I agree with Eric at The Warning Sign, that "it could represent any number of cults. The point here is not to bash a certain organization but to show the man in power and his influence over those near him."
Not sure it’s PTA best film, but it has grown on me, the more I think about it. I think there is more to discuss afterwards than his earlier work.
The Dark Knight Rises (2012) (Christopher Nolan)
Suspenseful, entertaining, good acting, and a surprising amount of emotion.
Everyone's talking about Anne Hathaway, I actually thought Michael Caine's performance was the best of the bunch!
I recommend Rises, but I had some issues. For me, there are far too many characters. Tom Hardy did well with such a limitation of Bane's face, however Bane's voice I found implausible and not correct for a villain, and in a weird way sounded like an old man, maybe sort of Scottish, which annoyed me. Yet it was a new approach to a villain, so maybe it's alright, once you get over the initial surprise of it.
The action was praiseworthy, but I thought not really groundbreaking considering the reported 1/4 of a billion dollar budget...Several of the big scenes reminded me of Bruce Willis action movies and didn't seem all that original.
However the cave prison was really great stuff, and got my mind racing about Plato's Allegory of the Cave.
You have to judge a blockbuster on its merits, and indeed it succeeded in building tension, Hans Zimmer's soundtrack worked really well again. On a personal level, I was more into the Tim Burton Batman universe. The story in Rises almost demands rewatching Nolan’s trilogy. Could be among the best Batman films, not sure if it's among the most groundbreaking action films, though.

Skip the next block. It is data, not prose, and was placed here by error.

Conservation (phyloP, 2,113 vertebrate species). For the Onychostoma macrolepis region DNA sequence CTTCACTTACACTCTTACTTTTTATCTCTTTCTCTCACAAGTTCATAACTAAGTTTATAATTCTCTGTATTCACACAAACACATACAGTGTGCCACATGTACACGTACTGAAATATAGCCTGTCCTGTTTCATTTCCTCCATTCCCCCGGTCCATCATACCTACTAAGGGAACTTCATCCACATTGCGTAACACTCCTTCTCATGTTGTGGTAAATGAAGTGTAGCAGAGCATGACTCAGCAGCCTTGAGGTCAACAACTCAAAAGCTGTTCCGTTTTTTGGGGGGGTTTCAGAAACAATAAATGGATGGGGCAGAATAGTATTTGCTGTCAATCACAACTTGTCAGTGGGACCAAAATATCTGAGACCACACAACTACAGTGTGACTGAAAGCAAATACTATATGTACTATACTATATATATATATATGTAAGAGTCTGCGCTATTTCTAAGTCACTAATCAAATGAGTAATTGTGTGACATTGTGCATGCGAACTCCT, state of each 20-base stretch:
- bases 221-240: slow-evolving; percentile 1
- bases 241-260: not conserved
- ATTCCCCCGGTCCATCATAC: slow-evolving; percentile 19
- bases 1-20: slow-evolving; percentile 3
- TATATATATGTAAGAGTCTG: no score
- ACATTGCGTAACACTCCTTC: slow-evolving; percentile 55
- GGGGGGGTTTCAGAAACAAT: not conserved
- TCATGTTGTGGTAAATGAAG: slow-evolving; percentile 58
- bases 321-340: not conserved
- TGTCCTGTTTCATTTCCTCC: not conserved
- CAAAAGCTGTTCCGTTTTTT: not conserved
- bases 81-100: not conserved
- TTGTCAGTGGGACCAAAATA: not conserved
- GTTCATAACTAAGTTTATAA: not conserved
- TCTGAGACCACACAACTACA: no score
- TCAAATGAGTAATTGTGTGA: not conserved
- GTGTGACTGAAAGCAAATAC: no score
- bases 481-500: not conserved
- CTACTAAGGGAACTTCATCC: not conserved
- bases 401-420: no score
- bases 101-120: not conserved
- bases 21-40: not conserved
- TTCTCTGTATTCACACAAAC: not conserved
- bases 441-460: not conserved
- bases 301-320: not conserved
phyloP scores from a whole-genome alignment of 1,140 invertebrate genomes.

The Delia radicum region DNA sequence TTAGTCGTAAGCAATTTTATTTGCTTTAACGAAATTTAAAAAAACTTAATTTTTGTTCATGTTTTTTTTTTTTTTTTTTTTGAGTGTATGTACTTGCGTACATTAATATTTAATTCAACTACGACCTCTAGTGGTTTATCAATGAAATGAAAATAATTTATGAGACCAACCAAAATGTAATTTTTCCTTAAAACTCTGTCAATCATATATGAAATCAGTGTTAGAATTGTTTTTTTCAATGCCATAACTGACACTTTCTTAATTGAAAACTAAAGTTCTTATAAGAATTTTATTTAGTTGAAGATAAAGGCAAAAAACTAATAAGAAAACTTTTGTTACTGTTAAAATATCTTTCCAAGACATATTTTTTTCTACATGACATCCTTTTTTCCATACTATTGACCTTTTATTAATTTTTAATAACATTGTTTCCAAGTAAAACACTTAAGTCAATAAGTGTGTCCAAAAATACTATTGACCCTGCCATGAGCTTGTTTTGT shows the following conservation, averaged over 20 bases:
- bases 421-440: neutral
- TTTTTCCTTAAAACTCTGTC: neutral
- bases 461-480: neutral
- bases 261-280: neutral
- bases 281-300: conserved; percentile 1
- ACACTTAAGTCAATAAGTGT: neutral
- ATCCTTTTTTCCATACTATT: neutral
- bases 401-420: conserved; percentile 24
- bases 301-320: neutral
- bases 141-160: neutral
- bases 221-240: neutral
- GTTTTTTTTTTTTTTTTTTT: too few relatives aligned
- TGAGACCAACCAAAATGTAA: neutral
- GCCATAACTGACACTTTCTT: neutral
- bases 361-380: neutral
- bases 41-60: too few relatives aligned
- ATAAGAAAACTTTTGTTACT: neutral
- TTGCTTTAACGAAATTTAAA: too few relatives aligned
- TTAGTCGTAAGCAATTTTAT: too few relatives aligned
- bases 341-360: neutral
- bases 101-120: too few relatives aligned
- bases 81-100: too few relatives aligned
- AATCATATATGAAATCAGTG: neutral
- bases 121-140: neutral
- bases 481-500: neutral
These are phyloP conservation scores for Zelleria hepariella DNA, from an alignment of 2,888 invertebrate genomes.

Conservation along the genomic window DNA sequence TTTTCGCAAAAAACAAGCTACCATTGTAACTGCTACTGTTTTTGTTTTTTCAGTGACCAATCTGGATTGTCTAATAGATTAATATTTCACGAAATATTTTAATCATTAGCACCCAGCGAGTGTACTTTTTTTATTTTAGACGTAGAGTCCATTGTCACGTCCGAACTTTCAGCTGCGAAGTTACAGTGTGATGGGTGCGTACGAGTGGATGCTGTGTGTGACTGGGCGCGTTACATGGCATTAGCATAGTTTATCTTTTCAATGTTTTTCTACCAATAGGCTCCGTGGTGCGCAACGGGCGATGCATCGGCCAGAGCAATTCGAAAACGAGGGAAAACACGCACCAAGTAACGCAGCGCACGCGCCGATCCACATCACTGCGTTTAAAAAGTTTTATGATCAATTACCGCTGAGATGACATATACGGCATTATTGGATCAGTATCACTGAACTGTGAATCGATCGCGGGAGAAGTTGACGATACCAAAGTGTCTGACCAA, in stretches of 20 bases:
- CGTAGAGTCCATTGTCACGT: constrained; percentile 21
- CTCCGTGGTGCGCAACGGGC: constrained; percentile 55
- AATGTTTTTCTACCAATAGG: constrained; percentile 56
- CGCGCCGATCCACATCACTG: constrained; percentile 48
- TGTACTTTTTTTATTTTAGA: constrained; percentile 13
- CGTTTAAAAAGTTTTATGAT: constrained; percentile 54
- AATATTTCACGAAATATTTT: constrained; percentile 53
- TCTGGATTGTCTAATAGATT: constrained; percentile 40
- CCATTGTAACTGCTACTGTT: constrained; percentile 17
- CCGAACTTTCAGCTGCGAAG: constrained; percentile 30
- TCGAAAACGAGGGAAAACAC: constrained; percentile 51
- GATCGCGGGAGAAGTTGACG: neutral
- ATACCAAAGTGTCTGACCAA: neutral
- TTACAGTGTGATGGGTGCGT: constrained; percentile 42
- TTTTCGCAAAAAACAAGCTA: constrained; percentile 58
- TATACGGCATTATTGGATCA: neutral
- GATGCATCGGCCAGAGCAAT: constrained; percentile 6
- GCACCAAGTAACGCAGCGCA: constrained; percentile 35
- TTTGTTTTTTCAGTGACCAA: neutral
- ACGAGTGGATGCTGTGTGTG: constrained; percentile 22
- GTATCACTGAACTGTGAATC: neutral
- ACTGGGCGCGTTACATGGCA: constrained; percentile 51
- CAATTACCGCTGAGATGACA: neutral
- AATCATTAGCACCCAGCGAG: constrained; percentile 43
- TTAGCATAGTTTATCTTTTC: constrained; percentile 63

Rises probably has the most iconic ending of any film in 2012. I see this one improving on rewatch.
Moonrise Kingdom (2012)(Wes Anderson)
Doesn't have much depth, if any. Not every film has to have that. A cute, sweet and beautifully framed story that I think achieves what it set out to do. Every screenshot is meticulously thought-out.
In the past, I think Wes Anderson's quirkiness was too forced and didn't quite fit the material, this time I think he got it right.
My expectations were probably considerably lower than others. As a cinephile who disliked most of Wes Anderson's prior films, and who perceives him as an overrated filmmaker, I think Moonrise Kingdom is the director's best film to date. Put a smile on my face, and for adults is a nostalgic trip back to that time in your life.
Favorite quote: "Dear Sam, I do think you should think of their faces every day, even if it makes you sad, it is too bad they did not leave you more pictures of themselves"
Perks of Being a Wallflower (2012) (Stephen Chbosky)
Coming-of-age high school drama set in the early 90s before internet and mobile phones. Loved the atmosphere and soundtrack. The scene with Bowie’s song Hero's while driving in the tunnel is an iconic scene. The rest of the soundtrack is good too.